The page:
texts by: Isabelle Baechler, Patrizia Bonanzinga, Paolo Longo, Roberto Salbitani
format: 21 x 15 cm
date of publication: September 2004
illustrations: 56 duplex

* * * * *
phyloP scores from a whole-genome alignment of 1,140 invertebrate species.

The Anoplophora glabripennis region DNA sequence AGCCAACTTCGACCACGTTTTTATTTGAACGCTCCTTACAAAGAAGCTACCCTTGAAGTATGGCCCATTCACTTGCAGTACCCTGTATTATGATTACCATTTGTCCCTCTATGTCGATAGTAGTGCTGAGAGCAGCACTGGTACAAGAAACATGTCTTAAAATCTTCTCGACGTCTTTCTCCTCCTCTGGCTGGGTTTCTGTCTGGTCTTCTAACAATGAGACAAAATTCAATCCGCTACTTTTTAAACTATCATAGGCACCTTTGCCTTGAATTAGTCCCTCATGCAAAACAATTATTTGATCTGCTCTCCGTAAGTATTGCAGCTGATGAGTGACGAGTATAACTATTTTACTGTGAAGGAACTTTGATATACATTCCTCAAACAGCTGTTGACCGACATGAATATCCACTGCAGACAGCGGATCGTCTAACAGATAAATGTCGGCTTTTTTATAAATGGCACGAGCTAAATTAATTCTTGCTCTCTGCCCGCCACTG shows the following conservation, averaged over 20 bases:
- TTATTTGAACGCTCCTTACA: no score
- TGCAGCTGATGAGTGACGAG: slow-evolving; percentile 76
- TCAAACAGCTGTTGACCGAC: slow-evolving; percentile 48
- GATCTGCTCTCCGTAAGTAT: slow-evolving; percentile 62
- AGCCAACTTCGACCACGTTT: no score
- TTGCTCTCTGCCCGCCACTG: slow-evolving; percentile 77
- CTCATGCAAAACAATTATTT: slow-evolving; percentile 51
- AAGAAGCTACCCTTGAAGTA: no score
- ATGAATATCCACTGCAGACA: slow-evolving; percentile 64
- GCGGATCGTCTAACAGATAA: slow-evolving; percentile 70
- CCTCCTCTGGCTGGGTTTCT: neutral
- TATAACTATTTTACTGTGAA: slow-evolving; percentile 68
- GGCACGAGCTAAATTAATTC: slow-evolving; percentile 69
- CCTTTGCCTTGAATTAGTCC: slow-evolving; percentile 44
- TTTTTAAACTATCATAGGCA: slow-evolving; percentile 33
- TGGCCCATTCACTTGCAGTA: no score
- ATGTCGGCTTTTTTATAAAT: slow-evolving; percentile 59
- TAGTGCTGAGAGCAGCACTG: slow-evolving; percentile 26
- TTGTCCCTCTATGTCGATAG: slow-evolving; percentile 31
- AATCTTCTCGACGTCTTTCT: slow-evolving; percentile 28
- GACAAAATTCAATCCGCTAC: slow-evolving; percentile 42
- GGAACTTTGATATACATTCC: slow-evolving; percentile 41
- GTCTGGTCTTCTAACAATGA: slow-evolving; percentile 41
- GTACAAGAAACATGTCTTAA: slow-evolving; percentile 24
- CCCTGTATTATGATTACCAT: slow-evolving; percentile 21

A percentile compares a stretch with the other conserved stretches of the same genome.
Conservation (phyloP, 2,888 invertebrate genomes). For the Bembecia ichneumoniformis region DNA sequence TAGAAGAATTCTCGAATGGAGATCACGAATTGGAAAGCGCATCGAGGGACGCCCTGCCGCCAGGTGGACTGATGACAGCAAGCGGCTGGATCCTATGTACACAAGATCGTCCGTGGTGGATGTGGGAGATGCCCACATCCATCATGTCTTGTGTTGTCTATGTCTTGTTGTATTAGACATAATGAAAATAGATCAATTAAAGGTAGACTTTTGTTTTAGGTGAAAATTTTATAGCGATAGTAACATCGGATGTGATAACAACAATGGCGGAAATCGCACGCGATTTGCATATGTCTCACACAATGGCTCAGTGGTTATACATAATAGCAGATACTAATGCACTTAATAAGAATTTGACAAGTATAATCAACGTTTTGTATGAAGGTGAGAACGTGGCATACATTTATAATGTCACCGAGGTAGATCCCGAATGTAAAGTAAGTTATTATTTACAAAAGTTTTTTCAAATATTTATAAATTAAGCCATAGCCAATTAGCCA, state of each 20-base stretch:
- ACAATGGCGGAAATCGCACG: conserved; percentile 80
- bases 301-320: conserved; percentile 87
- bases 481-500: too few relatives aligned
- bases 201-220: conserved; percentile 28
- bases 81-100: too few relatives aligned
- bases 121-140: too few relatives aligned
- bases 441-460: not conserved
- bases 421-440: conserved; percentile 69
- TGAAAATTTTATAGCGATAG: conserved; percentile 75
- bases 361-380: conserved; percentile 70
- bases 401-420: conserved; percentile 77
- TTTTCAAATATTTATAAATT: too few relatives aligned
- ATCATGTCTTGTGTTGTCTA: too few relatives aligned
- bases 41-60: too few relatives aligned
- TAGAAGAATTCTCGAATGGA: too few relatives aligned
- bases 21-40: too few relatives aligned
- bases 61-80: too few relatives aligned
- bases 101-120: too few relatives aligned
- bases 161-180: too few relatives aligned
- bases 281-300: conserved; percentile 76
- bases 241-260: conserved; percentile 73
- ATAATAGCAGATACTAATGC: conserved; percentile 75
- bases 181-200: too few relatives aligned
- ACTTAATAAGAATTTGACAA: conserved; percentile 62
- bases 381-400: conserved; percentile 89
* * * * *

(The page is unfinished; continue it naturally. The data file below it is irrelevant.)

€35,00A myriad of trucks loaded with coal, cycles cart overflowing with round back coal bricks, and an acrid smell: we are in Beijing… The black sobering dust of coal is everywhere: behind the temples, in the alleys, at the corner of big avenues, inside the main entrances, on the stairwells. Patrizia Bonanzinga has followed the path of Chine's coal industry that runs along the Datong- Beijing axis. She has discovered a touching whole, but a very tough universe. She shows this reality in a simple manner through the human interaction with coal. The text that goes together with the photos is written with the same spirit: free from militant engagement, it shows this complex human whole, so simple but also very proud, and it presents the problems linked to the utilization of coal, such as the destruction of the environment, without excluding the tenderness of life that revolves around coal. The aim is to sketch a picture giving life to this Chinese coal world where the human relations are formed by the hardness of the task. The photographic work shows the various phases of the production and the routing of the coal between Datong (in northern Shanxi province) and Beijing: the various types of coal mines, including one major state-owned mine in Datong with 2000 workers, a small or "local" mine in Datong with 200, and a collectively-owned mine with 25 workers. Patrizia Bonanzinga, graduated in mathematics at the University of Siena and has worked for about ten years in telecommunications sector for an institute of scientific research. She spent numerous long periods abroad (Mexico, Algeria, USA, France, and China). her passion for photography started during her university studies. She settled in Beijing between 1995 and 1998 and during these days she worked on various subjects linked to China which she has published and exhibited in: the gallery of the Central Academy of Fine Arts, Beijing (December 1997), the national Gallery of Modern Art, Rome (June-July 1999), the Italian Institute of Culture, Marseille (April 2001), the Atelier François Seigneur & Sylvie de la Dure, Arles (July 2001). She took part in the realization of the book Grammaire de l'objet chinois by Michel Culas (Edition de l'Amateur, Paris 1997), producing, among other things, the cover photo. For two years (1996-1998), she worked on the project The Road to Coal, utilizing only black and white film.